Tell the Doctor about your Habits
To provide the best care, your doctor must understand you as a person and know what your life is like. The doctor may ask about where you live, what you eat, how you sleep, what you do each day, what activities you enjoy, what your sex life is like, and if you smoke or drink. Be open and honest with your doctor. It will help him or her to understand your medical conditions fully and recommend the best treatment choices for you.
Voice Other Concerns
Your doctor may ask you how your life is going. This isn’t being impolite or nosey. Information about what’s happening in your life may be useful medically. Let the doctor know about any major changes or stresses in your life, such as a divorce or the death of a loved one. You don’t have to go into detail; you may want to say something like: “It might be helpful for you to know that my sister passed away since my last visit with you,” or “I recently had to sell my home and move in with my daughter.”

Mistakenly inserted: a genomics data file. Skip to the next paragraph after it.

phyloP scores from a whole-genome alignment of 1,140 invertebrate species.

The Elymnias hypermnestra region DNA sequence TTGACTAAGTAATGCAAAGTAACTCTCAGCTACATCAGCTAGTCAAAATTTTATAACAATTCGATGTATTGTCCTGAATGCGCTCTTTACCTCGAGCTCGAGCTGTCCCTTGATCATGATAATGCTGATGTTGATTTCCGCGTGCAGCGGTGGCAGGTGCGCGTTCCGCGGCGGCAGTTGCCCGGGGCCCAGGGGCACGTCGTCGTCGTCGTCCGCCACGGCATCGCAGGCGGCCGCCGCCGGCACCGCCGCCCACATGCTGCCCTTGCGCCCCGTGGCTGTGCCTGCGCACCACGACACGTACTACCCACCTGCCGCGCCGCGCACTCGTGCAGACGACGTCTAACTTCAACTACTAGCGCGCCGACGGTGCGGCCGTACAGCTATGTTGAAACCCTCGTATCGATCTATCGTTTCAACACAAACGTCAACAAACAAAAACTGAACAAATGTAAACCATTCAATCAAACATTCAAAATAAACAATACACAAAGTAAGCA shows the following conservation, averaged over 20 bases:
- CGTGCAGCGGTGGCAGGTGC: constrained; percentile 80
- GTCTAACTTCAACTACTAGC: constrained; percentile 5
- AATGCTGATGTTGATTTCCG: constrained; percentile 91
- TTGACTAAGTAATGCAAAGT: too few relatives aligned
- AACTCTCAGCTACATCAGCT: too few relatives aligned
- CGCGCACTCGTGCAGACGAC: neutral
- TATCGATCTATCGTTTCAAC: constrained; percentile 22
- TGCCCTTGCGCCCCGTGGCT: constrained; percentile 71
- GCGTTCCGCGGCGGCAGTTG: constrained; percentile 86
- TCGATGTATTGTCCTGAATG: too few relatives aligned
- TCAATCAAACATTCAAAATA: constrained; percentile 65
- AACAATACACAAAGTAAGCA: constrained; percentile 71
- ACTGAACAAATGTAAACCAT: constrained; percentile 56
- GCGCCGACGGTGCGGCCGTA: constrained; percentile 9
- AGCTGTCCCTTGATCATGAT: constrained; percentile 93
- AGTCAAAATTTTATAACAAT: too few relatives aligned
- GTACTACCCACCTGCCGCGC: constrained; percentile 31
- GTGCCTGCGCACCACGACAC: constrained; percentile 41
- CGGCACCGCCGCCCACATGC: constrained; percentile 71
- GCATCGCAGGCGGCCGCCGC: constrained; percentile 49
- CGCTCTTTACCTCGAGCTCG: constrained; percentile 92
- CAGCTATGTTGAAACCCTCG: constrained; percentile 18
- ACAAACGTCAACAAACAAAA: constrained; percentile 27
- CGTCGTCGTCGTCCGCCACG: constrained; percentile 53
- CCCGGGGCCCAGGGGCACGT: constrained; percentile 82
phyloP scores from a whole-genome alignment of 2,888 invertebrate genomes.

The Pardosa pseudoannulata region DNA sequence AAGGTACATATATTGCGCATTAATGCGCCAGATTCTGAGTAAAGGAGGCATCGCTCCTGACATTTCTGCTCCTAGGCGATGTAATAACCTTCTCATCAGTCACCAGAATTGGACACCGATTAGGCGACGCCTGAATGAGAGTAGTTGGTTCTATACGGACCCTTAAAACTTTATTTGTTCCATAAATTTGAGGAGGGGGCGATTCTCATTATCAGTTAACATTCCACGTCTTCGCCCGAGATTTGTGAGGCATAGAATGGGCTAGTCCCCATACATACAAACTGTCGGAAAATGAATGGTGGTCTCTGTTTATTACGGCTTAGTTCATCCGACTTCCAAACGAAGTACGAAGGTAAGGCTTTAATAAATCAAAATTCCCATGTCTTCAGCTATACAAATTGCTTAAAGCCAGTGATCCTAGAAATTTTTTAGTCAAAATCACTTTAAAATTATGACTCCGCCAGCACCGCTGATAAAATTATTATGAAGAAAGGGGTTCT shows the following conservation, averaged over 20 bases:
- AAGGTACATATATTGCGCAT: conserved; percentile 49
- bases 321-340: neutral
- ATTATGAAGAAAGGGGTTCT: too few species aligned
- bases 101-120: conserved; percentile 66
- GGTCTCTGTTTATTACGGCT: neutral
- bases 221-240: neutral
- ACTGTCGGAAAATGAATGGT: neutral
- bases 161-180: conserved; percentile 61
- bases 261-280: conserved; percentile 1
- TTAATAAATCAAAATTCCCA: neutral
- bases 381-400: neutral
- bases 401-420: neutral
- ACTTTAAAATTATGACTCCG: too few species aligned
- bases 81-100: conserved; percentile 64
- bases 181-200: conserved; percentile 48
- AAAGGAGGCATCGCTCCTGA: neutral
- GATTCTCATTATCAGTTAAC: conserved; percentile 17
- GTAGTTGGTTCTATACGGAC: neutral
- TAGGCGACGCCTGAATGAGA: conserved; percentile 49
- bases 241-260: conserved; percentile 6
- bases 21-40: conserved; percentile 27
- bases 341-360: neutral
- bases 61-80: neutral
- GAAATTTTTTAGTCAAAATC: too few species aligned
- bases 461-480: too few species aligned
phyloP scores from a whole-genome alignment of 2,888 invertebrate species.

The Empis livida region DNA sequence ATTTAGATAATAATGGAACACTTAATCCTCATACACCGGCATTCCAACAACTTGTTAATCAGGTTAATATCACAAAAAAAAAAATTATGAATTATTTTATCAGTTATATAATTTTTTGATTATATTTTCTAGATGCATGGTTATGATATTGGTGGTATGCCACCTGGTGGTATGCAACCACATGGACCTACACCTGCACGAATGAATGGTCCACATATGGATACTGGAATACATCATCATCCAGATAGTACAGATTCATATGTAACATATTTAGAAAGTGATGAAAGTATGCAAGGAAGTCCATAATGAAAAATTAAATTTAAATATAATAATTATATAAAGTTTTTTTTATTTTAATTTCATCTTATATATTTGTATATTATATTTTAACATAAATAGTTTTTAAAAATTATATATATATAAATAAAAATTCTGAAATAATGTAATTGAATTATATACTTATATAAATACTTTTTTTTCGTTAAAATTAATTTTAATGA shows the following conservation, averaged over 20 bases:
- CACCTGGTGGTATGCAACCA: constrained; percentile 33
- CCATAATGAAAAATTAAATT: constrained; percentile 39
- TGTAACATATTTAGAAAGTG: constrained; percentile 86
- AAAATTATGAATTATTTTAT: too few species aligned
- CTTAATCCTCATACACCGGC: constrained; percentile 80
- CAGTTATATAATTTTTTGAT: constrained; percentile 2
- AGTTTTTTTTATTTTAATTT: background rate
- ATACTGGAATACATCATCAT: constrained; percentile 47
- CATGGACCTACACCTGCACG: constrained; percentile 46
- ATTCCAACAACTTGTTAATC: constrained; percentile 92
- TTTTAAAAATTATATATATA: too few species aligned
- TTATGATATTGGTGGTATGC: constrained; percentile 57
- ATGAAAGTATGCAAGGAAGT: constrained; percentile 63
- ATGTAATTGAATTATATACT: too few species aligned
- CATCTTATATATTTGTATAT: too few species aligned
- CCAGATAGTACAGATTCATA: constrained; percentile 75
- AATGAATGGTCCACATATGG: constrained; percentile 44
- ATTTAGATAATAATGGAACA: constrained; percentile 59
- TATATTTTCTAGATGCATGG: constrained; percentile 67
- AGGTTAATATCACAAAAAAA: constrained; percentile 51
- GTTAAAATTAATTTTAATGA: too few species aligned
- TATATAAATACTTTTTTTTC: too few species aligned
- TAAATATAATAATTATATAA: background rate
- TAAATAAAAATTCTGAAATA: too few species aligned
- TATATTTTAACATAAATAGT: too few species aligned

Making Decisions with Your Doctor
Ask about Different Treatments
You will benefit most from a treatment when you know what is happening and are involved in making decisions. Make sure you understand what your treatment involves and what it will or will not do. Have the doctor give you directions in writing and feel free to ask questions. For example: “What are the pros and cons of having surgery at this stage?” or “Do I have any other choices?”
If your doctor suggests a treatment that makes you uncomfortable, ask if there are other treatments that might work. If cost is a concern, ask the doctor if less expensive choices are available. The doctor can work with you to develop a treatment plan that meets your needs.